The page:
ALG-2 and peflin regulate COPII targeting and secretion in response to calcium signaling

John Sargeant, Danette Kowal Seiler, Tucker Costain, Corina T. Madreiter-Sokolowski, David E. Gordon, Andrew A. Peden, Roland Malli, Wolfgang F. Graier, Jesse C. Hay

Research output: Contribution to journalArticlepeer-review

8 Scopus citations

Abstract

ER-to-Golgi transport is the first step in the constitutive secretory pathway, which, unlike regulated secretion, is believed to proceed nonstop independent of Ca2+ flux. However, here we demonstrate that penta-EF hand (PEF) proteins ALG-2 and peflin constitute a hetero-bifunctional COPII regulator that responds to Ca2+ signaling by adopting one of several distinct activity states. Functionally, these states can adjust the rate of ER export of COPII-sorted cargos up or down by ~50%. We found that at steady-state Ca2+, ALG-2/peflin hetero-complexes bind to ER exit sites (ERES) through the ALG-2 subunit to confer a low, buffered secretion rate, while peflin-lacking ALG-2 complexes markedly stimulate secretion. Upon Ca2+ signaling, ALG-2 complexes lacking peflin can either increase or decrease the secretion rate depending on signaling intensity and duration—phenomena that could contribute to cellular growth and inter-cellular communication following secretory increases or protection from excitotoxicity and infection following decreases. In epithelial normal rat kidney (NRK) cells, the Ca2+-mobilizing agonist ATP causes ALG-2 to depress ER export, while in neuroendocrine PC12 cells, Ca2+ mobilization by ATP results in ALG-2-dependent enhancement of secretion. Furthermore, distinct Ca2+ signaling patterns in NRK cells produce opposing ALG-2-dependent effects on secretion. Mechanistically, ALG-2dependent depression of secretion involves decreased levels of the COPII outer shell and increased peflin targeting to ERES, while ALG-2-dependent enhancement of secretion involves increased COPII outer shell and decreased peflin at ERES. These data provide insights into how PEF protein dynamics affect secretion of important physiological cargoes such as collagen I and significantly impact ER stress.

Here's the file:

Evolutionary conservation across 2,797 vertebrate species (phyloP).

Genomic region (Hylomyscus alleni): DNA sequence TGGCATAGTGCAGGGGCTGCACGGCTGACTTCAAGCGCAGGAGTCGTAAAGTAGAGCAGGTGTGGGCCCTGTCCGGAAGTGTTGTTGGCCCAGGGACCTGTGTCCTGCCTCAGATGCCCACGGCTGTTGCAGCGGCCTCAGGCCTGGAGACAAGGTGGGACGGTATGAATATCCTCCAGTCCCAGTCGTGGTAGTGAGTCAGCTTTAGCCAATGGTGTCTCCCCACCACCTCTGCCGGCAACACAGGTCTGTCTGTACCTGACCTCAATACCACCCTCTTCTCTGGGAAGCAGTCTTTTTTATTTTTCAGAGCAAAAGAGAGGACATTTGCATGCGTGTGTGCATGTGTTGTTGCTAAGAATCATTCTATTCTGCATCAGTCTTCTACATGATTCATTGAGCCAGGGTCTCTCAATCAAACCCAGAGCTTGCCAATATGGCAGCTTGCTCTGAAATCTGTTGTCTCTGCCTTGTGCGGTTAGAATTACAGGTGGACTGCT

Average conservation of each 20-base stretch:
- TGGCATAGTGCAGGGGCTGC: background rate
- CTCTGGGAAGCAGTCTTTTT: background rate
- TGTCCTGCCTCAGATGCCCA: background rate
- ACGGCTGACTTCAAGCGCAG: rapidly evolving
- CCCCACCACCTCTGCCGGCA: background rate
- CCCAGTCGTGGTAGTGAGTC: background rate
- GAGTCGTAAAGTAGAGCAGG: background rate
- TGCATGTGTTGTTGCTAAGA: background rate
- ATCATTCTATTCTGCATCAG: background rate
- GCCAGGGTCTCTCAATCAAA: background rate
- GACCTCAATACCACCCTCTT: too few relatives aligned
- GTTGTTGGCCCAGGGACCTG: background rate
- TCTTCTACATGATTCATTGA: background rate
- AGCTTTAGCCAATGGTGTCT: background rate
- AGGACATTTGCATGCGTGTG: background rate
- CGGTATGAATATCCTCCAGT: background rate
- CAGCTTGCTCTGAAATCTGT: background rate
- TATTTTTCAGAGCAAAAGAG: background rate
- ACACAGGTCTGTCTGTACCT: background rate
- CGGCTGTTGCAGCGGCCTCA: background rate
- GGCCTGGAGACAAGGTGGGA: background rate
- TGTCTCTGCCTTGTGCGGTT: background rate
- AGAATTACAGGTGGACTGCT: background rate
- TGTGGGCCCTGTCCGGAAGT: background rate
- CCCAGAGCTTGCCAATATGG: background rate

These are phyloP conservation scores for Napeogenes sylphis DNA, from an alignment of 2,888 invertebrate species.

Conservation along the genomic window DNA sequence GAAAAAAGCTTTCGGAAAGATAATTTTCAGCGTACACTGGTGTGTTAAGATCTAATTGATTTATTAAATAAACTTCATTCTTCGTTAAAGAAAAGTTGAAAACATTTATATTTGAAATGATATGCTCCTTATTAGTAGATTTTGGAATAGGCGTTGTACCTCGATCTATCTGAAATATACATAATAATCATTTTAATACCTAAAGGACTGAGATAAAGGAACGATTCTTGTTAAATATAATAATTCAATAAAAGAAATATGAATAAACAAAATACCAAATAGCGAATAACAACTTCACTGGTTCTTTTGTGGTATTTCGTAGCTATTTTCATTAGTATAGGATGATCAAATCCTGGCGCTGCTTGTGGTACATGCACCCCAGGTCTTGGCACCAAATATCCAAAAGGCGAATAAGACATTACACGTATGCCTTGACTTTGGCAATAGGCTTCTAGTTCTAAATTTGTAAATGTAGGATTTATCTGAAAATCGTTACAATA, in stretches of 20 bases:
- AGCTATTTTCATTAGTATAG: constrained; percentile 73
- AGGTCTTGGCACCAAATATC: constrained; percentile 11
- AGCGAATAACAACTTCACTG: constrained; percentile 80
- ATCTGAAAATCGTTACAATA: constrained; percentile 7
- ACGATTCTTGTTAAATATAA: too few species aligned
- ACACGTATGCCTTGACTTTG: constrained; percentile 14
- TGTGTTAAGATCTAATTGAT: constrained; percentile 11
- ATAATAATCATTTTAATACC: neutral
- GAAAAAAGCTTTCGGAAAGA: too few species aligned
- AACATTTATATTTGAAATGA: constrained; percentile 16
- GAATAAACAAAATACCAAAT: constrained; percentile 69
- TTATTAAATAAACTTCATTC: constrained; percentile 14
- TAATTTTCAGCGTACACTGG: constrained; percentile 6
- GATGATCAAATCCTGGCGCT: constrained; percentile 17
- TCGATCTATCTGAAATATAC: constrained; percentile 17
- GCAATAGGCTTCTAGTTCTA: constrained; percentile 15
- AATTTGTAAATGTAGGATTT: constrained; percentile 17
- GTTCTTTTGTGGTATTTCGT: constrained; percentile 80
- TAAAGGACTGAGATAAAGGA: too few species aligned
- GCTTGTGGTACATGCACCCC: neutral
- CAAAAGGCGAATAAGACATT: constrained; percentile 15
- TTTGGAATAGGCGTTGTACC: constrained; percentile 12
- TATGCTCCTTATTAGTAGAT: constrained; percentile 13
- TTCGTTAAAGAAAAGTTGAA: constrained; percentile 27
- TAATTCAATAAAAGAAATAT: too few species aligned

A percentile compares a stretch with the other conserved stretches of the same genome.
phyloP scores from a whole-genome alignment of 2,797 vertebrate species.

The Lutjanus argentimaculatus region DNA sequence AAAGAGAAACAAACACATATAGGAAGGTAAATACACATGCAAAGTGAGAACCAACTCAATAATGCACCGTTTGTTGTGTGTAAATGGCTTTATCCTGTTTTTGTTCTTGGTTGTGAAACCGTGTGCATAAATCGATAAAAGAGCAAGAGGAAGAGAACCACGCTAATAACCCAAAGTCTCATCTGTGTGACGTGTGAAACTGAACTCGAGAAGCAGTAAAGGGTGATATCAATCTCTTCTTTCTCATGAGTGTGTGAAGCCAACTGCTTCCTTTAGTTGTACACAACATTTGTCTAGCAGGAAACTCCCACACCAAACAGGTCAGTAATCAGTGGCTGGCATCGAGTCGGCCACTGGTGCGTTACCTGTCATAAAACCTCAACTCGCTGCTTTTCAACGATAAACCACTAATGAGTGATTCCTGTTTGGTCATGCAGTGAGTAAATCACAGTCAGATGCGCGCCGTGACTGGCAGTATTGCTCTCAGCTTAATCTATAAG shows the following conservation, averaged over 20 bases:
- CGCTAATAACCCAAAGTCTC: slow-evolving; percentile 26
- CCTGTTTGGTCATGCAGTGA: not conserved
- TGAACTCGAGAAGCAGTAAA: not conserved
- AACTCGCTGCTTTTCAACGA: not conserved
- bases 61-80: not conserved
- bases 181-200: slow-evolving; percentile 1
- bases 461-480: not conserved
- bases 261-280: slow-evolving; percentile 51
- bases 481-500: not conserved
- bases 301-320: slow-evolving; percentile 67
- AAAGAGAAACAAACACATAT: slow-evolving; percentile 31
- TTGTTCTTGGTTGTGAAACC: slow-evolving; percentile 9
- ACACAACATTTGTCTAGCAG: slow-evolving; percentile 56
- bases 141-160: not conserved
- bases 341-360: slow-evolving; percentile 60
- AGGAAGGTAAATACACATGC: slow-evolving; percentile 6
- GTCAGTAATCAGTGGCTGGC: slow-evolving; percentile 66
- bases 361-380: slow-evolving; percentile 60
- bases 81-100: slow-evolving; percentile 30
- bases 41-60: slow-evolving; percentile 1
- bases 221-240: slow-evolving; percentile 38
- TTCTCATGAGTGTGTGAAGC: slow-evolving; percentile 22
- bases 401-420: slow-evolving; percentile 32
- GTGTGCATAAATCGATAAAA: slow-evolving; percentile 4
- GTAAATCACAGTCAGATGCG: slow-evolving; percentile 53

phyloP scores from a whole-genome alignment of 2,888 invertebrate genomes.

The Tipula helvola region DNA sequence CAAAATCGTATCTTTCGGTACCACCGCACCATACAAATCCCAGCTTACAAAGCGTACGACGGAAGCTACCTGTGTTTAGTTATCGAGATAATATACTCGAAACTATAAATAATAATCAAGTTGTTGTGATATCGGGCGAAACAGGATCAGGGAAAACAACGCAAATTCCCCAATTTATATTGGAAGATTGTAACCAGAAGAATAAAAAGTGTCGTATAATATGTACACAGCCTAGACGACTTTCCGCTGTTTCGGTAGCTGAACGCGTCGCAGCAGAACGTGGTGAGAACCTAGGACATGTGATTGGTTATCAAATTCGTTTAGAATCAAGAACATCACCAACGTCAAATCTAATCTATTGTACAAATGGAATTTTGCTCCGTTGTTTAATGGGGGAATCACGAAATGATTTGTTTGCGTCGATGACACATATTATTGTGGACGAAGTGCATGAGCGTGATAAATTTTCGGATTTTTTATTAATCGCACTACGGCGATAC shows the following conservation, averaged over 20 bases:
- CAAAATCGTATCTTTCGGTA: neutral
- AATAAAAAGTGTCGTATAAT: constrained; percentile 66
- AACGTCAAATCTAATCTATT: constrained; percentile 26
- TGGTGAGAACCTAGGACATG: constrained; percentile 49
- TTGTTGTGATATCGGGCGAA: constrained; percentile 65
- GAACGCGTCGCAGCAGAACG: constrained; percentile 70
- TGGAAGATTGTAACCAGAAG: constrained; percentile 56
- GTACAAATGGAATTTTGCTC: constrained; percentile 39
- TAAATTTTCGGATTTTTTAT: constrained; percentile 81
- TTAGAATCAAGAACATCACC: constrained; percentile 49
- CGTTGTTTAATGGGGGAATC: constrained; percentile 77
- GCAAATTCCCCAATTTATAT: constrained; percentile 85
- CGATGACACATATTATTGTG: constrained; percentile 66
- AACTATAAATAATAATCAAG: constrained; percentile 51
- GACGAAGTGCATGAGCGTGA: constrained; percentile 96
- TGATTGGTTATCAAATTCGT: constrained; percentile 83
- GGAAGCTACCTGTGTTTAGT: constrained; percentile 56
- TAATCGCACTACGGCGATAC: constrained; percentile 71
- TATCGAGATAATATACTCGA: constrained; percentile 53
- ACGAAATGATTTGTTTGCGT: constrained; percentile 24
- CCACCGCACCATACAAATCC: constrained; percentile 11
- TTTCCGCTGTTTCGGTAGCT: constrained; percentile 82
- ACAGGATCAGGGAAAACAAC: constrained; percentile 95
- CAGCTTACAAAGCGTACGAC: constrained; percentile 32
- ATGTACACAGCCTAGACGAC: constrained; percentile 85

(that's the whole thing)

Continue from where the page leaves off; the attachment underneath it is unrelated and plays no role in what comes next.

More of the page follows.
Original languageEnglish
Article number101393
JournalJournal of Biological Chemistry
Volume297
Issue number6
DOIs
StatePublished - Dec 1 2021

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